The striking red rally T-shirts were also sold at Umno headquarters, where buses of supporters stopped before making their way to Padang Merbok.
The president of organiser Pesaka is also an Umno leader. Tan Sri Ali Rustam Mohd Ali is a former Umno vice president and ex-Malacca Chief Minister.
So it was no surprise when Umno leaders like International Trade and Industry Minister Datuk Ahmad Maslan and Mara chairman Tan Sri Annuar Musa and other division leaders attended the rally.
The rally adopted a 14-point resolution which included “the rakyat rejecting” a DAP type of chauvinism, Bersih street rallies 1 to 4, speeches where Islam is insulted, attempts to topple the elected government, foreign interference in the country’s affairs, and political slander of the country’s leader.
It also called for a return of the repealed Internal Security Act.
Speaking at the rally, Annuar said Najib had called him to express how touched he was by the show of support.
In a phone interview a day after the rally, Maideen denied the rally was called as a show of support for the embattled Prime Minister.
“Prime Ministers can change but we cannot change countries. What we are doing is national service,” he said.
For him, the rally was a “huge success” because 250,000 people showed up. The police estimate of the crowd size was about 50,000, however.
Other points of view
Others saw the rally quite differently.
They saw racist placards calling the Chinese “pigs” and asking for Chinese schools to be shut down and telling the Chinese to go back to China.
The protesters walking along Jalan Conlay broke through the police barricade three times so they could walk through Bukit Bintang although it was supposed to be off limits.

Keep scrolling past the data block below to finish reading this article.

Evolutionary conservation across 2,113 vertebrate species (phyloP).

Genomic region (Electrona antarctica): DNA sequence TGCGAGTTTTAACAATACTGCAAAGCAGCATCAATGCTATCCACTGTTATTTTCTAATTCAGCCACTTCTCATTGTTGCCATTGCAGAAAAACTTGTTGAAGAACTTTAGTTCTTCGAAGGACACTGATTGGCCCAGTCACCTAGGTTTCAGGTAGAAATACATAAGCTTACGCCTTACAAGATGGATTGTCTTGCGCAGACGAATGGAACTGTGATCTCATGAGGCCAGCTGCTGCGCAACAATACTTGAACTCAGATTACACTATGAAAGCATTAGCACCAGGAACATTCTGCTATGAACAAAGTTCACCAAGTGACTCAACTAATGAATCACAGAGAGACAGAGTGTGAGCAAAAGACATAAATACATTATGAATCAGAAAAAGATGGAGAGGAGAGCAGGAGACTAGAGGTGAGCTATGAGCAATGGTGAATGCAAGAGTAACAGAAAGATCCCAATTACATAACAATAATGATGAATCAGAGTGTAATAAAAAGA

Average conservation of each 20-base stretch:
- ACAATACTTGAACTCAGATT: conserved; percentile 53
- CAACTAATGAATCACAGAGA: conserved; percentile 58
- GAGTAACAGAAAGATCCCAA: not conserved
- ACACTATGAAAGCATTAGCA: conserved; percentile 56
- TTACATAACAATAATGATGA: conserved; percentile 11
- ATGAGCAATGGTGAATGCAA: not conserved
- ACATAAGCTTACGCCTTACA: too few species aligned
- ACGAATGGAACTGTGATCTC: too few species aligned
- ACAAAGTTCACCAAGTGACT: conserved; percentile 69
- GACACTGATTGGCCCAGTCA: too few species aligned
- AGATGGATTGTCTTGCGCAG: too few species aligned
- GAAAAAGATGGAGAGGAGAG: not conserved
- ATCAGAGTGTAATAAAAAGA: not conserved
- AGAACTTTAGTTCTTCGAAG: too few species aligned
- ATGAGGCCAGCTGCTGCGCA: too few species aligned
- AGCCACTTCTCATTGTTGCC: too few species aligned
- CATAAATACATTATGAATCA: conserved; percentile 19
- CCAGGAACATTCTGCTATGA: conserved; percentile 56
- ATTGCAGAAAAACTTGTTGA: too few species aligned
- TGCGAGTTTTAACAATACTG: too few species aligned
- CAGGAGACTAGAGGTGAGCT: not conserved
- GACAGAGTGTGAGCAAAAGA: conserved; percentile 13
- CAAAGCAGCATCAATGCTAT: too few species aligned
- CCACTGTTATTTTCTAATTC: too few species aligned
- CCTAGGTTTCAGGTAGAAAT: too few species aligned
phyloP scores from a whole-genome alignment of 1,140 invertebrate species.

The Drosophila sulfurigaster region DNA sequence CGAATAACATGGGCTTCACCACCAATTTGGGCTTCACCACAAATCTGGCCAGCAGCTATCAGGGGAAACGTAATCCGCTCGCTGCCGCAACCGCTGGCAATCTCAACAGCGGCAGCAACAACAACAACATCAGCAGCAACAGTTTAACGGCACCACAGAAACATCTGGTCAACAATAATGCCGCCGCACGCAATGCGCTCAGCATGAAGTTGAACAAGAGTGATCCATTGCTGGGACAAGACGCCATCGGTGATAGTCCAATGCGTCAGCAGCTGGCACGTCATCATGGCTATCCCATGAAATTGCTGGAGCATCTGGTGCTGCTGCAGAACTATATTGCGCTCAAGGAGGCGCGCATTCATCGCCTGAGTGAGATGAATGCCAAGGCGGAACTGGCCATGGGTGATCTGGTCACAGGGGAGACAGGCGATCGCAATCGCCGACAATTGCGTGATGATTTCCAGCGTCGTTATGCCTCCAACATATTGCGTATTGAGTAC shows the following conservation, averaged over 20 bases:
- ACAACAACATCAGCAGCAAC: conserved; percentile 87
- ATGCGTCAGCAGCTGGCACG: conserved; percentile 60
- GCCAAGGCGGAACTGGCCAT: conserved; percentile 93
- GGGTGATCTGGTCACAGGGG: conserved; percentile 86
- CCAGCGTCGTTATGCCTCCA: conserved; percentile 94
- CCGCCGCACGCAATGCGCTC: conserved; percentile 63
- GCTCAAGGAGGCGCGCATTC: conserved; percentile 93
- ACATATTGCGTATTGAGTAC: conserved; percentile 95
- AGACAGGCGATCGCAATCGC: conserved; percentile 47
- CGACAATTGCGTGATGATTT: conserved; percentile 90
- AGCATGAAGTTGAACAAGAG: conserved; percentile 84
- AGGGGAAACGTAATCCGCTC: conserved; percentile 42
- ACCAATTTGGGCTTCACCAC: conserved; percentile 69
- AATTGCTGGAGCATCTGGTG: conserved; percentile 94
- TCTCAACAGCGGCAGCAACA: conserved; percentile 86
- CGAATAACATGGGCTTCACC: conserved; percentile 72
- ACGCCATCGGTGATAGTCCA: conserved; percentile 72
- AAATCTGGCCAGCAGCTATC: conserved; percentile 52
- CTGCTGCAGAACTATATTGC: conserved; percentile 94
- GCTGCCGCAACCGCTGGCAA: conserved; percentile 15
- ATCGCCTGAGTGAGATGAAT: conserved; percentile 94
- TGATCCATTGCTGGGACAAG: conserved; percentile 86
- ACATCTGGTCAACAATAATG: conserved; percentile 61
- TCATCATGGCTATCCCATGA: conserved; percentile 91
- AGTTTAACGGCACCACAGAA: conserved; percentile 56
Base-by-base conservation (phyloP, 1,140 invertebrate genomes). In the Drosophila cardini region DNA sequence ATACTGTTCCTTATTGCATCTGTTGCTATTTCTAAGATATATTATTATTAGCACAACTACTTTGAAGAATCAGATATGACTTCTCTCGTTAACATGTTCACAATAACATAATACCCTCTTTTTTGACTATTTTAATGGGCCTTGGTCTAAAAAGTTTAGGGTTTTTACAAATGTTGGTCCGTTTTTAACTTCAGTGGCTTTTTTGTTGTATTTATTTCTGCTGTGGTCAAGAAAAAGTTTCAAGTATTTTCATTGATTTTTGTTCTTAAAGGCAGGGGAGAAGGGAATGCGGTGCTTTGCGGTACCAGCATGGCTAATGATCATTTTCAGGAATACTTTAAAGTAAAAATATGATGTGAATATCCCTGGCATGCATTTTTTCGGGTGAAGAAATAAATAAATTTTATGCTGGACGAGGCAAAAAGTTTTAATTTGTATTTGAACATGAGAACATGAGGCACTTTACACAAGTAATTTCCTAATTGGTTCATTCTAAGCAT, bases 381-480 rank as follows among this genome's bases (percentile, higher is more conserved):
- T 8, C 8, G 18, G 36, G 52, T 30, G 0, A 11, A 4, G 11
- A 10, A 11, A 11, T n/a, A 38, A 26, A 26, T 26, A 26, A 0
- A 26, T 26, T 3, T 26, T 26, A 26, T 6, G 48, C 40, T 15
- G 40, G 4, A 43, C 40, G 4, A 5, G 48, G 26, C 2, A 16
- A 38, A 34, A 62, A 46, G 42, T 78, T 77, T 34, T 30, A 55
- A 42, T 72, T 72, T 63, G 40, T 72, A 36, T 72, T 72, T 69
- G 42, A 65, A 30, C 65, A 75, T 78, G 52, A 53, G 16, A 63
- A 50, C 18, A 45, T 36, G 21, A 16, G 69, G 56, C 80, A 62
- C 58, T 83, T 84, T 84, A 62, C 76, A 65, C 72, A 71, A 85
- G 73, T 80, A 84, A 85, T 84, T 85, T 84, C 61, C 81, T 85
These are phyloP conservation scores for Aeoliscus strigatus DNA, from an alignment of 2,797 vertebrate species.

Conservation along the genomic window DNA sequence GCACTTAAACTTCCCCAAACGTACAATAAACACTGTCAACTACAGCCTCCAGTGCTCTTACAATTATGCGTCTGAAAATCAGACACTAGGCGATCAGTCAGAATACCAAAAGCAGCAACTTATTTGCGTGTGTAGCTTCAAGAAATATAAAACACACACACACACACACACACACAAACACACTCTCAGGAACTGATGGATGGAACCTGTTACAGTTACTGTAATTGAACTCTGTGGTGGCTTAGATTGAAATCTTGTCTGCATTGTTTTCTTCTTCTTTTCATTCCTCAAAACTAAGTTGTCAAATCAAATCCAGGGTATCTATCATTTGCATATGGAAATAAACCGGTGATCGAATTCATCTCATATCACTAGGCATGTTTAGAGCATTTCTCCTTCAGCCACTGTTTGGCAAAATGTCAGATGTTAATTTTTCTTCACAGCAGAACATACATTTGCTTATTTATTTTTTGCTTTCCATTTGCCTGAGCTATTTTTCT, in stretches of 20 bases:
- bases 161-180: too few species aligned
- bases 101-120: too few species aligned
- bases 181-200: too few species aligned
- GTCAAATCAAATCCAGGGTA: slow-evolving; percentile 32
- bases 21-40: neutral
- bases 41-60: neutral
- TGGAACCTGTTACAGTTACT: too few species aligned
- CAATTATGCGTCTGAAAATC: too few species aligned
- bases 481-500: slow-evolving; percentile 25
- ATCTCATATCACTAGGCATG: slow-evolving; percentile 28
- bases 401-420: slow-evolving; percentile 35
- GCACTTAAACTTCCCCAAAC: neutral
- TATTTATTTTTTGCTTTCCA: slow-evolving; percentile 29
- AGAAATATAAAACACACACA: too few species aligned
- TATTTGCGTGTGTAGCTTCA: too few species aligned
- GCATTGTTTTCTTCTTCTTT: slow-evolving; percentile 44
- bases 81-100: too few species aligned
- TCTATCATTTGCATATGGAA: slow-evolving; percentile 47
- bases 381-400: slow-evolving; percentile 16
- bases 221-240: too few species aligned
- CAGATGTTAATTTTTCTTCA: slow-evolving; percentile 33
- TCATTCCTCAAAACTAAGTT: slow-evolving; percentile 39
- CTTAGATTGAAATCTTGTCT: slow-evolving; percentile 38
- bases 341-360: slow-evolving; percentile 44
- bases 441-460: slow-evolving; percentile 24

Some protesters were adamant and spent hours trying to force their way into Petaling Street but the police managed to hold them back.
The protesters also hurled racist abuse at non-Malays from the media who were there to cover the rally.
One of the protesters intent on getting into Petaling Street said he was hell-bent on getting in to “give a little lesson” to the Chinese.
Identifying himself as Pokdeng, he said: “The Chinese have to realise that this is Tanah Melayu (land of the Malays) so they have to behave themselves.”
As with most rallies, human rights commission Suhakam was on the ground to monitor the situation. It issued a press release a day after the rally expressing its regrets on how the “peaceful assembly turned non-peaceful when a group of participants pushed past the police restriction lines in an attempt to reach certain parts of Kuala Lumpur that the organisers and PDRM had initially agreed were prohibited”.
Suhakam chairman Tan Sri Hasmy Agam said the commission was “perturbed” by the “irresponsible and confrontational actions of several participants for inciting lawless and disorderly behaviour by flaunting racially charged placards and for uttering slogans that promoted racial or religious hatred in our multireligious and secular society”.